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Time for Clarence Thomas to recuse himself from election cases – his wife’s texts prove it

Time for Clarence Thomas to recuse himself from election cases – his wife’s texts prove it

Ginni Thomas’s advocacy for an overturned 2020 election show a clear conflict of interest on the supreme court

Ginni Thomas is a rightwing firebrand, married to the supreme court justice Clarence Thomas. She is also wedded to the lie that Joe Biden stole the 2020 presidential election. In a recently revealed 10 November 2020 email to Mark Meadows, Trump’s then chief of staff, she opined: “The majority knows Biden and the Left is attempting the greatest Heist of our History.” It was up to Meadows to help overturn the election.

Unfortunately for all of us, Justice Thomas may agree with his wife’s political agenda. In February 2021, Thomas dissented from the rejection by the court of a challenge brought by Pennsylvania Republicans to the results of the 2020 election. He called the refusal by the six-person majority “inexplicable”, even as he acknowledged that the election had been “free from strong evidence of systemic fraud”.

Almost a year later, history repeated itself. His was the lone dissent in a January 2022 ruling that blocked Donald Trump’s efforts to shroud White House records from the 6 January special committee. Compounding the question marks, Thomas offered no rationale for his vote.

Against this backdrop, Thomas’ capacity to rule on matters pertaining to congressional investigations and elections is doubtful. Moving forward, he should recuse himself from those types of cases. And if that is too much to ask, Thomas should simply resign.

The code of conduct for US judges admonishes the federal judiciary not to “allow family, social, political, financial, or other relationships to influence judicial conduct or judgment”. In that same vein, the US code calls for disqualification where a justice’s “impartiality might be reasonably questioned”. By design, the law prohibits the personal from becoming the political.

Going back in time, conservatives became agitated when Elena Kagan, a Thomas colleague and Obama appointee, failed to recuse herself in the challenge to the Affordable Care Act. Their argument was straightforward. Kagan had served as solicitor general in the Obama administration and helped map a defense of the law.

At the justice department, Kagan emailed Laurence Tribe, saying of Obamacare: “I hear they have the votes, Larry!! Simply amazing.” She was nothing if not overtly partisan.

In response, Herman Cain – a candidate for the 2012 Republican presidential nomination – called for Kagan’s recusal and cited to the US code.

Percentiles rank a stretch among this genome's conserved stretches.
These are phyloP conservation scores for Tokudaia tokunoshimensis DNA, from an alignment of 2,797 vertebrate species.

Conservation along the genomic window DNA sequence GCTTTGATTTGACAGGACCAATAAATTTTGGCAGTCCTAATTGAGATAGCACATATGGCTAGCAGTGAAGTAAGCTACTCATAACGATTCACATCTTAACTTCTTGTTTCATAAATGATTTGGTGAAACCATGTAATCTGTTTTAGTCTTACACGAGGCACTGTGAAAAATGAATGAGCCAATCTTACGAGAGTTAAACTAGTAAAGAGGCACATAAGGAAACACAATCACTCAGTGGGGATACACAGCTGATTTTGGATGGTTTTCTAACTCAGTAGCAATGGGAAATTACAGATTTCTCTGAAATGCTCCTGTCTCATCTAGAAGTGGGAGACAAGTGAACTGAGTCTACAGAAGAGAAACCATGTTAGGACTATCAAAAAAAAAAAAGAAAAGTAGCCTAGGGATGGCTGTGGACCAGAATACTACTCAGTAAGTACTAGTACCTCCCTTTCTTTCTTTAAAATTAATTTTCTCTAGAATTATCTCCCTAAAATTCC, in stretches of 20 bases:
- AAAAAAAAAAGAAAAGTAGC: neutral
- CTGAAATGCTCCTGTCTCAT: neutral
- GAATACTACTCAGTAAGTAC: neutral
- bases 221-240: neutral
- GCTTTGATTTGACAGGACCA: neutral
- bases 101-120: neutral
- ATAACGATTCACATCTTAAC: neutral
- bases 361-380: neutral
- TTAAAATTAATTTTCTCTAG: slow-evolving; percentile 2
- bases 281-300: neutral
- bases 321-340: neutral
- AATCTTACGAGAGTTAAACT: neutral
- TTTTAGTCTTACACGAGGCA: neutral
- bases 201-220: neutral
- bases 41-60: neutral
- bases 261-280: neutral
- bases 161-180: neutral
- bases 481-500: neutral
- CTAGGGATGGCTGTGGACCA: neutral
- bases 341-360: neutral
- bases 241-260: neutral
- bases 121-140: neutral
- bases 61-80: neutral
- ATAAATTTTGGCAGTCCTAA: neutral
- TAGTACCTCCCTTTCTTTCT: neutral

Over at the National Review, Eric Segall, a law professor at Georgia State University, wrote that Kagan should “recuse herself based on the undisputed fact that her office, the Office of the Solicitor General, and her top deputy … were undeniably involved, from the beginning, in the Obama administration’s litigation strategy”.

This time, however, the right is silent. Ginni Thomas is one of them, and then some.

She has served as a director of CNP Action, the dark-money branch of the deep-pocketed and well-connected Council for National Policy. To put things in context, at least six current or former CNP members helped promote “Stop the Steal” rallies. Brent Bozell IV, son of the CNP gold circle member Brent Bozell III, was arrested for storming the Capitol.

And then there is John Eastman, who clerked for her husband. Eastman finds himself at the center of the post-January 6 storm. He was a member of the Trump war room at the Willard hotel and begged Mike Pence not to certify the election. Eastman was up to his eyeballs in muck. Pence’s chief counsel, Greg Jacob, wrote him: “Thanks to your bullshit, we are now under siege.”

Undeterred, Eastman replied: “The ‘siege’ is because YOU and your boss did not do what was necessary to allow this to be aired in a public way so that the American people can see for themselves what happened.” These days, Eastman invokes his right against self-incrimination and battles congressional oversight.

Thomas and the right may care to draw upon the legacy of the late William Rehnquist, the former chief justice who presided over the 1999 impeachment trial of Bill Clinton.

In the summer of 1974, the supreme court confronted Richard Nixon’s claim of executive privilege in connection with the Watergate tapes, and Rehnquist faced a dilemma. He had previously served in the Nixon’s justice department, and Nixon had referred to him as “Renchberg” in a taped conversation. As a younger man, Rehnquist was a member of the “team”.

However, faced with Nixon’s appeal, Rehnquist recused himself. The court decided the case without his input or vote. In the end, the court rejected Nixon’s claim, 8-0. More likely than not, Thomas won’t choose Rehnquist’s path. Placating Ginni, nursing decades-old grievances, and drawing a paycheck is the easier route to take.

Comments

Keith Myshkowsky 56 days ago
So Clarence Thomas should recuse himself because of his wife's texts? So I guess if you're married, you can't be on the SCOTUS? Does this standard work in both directions?

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